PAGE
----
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The determinants of "domestic" original sin in emerging market economies

Julien Reynaud () and Arnaud Mehl ()

No 159, Money Macro and Finance (MMF) Research Group Conference 2006 from Money Macro and Finance Research Group

Abstract: This paper explains why domestic debt composition in some emerging economies is risky. To this end, it carries out a systematic analysis of the determinants of the so-called domestic original sin, which refers to the inability of emerging economies to borrow domestically in local currency, at long maturities and fixed interest rates. As such, the latter is a measure of financial vulnerabilities arising from domestic debt composition, which encompasses maturity mismatches, rollover risk and interest payment contingency. The paper builds on a large dataset compiled by the authors from national sources. It finds that domestic original sin is particularly severe when inflation is lofty, the debt service-to-GDP ration high, the slope of the yield curve inverted and the investor base narrow. These results suggest that sound macroeconomic policies, attractive long-term yields and policies aimed at widening the investor base are instrumental to overcome domestic original sin, reduce domestic debt riskiness and tilt its composition towards safer, long-term, unindexed, local currency instruments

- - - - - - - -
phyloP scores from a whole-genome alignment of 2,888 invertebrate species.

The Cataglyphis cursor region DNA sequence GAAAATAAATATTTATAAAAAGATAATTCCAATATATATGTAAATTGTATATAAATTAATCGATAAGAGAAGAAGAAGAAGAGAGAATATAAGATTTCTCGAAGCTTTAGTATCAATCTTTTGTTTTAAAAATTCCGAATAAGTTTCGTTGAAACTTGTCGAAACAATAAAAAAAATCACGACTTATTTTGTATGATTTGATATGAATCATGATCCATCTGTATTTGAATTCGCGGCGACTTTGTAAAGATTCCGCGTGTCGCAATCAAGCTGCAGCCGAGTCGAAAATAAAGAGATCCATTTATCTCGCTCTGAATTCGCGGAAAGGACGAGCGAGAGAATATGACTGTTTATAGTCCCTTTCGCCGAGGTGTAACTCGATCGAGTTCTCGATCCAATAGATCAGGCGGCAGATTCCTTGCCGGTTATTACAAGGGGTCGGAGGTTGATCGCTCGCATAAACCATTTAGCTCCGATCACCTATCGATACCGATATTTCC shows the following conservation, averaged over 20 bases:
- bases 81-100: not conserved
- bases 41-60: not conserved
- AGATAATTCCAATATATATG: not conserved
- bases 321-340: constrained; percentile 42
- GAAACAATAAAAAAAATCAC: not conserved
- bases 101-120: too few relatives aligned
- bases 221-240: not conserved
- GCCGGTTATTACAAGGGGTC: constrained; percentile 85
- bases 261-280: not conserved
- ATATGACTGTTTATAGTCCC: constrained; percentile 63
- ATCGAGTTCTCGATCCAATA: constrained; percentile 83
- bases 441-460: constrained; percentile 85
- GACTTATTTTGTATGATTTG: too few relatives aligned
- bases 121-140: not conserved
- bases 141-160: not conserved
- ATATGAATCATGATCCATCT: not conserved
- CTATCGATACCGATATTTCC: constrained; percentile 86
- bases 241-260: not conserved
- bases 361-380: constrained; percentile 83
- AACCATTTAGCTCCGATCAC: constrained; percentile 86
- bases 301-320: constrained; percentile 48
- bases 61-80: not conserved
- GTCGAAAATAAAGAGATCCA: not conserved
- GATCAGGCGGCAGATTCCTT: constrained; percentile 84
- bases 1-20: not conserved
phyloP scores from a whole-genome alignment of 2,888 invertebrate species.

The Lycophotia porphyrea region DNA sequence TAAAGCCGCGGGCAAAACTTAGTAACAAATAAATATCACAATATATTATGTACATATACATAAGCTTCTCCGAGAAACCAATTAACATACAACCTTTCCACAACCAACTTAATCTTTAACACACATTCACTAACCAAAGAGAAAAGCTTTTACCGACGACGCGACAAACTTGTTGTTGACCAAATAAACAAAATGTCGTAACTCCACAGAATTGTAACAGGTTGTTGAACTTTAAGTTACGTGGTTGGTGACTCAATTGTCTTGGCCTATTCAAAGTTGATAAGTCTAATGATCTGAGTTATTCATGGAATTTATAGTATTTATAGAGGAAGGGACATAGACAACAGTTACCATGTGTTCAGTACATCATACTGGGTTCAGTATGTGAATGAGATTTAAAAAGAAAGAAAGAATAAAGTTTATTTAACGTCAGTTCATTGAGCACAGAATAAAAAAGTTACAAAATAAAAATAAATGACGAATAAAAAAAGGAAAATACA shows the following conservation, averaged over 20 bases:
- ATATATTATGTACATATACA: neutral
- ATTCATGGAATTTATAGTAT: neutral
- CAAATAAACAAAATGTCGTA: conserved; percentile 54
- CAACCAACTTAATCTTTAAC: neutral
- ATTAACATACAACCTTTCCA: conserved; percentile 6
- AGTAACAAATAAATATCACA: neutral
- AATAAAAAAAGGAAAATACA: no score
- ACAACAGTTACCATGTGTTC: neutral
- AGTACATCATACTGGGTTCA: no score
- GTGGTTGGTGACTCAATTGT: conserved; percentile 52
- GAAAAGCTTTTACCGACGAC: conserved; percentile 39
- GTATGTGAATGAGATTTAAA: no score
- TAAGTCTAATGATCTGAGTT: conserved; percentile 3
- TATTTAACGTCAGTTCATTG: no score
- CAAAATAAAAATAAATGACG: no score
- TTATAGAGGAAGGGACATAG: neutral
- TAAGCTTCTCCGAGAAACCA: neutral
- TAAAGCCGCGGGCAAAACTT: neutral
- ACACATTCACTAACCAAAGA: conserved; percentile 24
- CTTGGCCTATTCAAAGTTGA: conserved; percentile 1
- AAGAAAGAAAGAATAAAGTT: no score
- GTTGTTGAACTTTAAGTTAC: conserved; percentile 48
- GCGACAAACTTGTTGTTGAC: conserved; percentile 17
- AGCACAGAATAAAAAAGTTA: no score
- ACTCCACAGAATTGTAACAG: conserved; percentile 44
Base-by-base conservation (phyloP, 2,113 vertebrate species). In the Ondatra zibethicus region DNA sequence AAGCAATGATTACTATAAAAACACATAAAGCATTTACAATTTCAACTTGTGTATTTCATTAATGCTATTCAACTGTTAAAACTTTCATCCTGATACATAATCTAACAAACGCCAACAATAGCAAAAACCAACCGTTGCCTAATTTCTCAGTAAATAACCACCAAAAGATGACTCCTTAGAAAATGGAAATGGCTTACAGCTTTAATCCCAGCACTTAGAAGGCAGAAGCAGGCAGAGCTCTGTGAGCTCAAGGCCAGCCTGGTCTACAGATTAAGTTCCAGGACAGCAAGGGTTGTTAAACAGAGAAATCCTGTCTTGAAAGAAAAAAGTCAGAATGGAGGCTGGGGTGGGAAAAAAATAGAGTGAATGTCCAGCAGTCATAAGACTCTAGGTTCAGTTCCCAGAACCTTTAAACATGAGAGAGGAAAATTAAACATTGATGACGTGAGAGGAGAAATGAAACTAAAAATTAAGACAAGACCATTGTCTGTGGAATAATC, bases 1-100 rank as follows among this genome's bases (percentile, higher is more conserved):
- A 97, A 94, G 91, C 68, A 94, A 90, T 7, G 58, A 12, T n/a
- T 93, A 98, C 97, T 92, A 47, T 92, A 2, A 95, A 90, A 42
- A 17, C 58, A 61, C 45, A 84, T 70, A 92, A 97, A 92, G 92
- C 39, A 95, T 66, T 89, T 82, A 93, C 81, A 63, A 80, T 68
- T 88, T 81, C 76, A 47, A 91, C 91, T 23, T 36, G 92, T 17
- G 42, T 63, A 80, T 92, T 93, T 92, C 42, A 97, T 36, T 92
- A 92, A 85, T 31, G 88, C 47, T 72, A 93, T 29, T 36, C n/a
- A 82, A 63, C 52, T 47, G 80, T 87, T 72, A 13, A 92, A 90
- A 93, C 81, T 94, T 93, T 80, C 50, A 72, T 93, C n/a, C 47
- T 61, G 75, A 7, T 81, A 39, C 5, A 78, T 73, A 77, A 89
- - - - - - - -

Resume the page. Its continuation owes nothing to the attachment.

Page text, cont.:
Keywords: Original sin; domestic debt; emerging economies (search for similar items in EconPapers)
JEL-codes: F34 F41 G15 (search for similar items in EconPapers)
Date: 2007-02-02
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http://repec.org/mmf2006/up.11903.1154949765.pdf (application/pdf)

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Working Paper: The determinants of "domestic" original sin in emerging market economies (2005) Downloads
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